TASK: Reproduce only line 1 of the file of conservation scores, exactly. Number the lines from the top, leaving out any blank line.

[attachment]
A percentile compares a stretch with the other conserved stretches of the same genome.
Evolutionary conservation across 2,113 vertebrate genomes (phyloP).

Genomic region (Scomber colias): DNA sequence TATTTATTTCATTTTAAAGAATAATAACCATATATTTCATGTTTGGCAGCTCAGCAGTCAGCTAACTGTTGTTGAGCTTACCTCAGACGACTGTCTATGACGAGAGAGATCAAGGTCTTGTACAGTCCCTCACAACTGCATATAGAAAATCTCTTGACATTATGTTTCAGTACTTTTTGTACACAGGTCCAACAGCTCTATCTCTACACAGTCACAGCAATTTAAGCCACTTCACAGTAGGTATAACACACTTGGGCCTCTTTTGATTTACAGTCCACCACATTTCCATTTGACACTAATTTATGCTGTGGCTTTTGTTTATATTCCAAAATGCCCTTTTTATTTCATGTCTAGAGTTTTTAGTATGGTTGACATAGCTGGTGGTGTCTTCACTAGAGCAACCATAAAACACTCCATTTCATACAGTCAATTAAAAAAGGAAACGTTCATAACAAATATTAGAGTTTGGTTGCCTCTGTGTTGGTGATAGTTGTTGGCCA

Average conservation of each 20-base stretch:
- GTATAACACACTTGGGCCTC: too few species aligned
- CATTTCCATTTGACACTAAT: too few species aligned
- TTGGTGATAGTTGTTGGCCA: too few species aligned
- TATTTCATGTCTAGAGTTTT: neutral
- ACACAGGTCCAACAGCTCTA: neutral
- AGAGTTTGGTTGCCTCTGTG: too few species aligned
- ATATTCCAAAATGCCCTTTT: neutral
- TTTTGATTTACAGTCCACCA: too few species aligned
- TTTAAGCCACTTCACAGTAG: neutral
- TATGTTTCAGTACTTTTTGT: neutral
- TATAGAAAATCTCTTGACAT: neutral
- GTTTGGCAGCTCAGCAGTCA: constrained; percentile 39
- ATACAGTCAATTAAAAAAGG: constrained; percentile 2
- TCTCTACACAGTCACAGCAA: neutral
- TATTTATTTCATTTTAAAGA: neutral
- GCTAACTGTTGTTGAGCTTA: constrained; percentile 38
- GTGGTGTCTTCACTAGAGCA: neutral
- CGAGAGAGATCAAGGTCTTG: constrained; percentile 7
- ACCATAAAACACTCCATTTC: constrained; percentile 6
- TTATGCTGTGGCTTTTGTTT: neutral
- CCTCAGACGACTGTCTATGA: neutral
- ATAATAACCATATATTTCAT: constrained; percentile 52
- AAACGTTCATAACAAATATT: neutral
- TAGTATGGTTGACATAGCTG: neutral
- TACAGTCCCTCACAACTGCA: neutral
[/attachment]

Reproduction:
A percentile compares a stretch with the other conserved stretches of the same genome.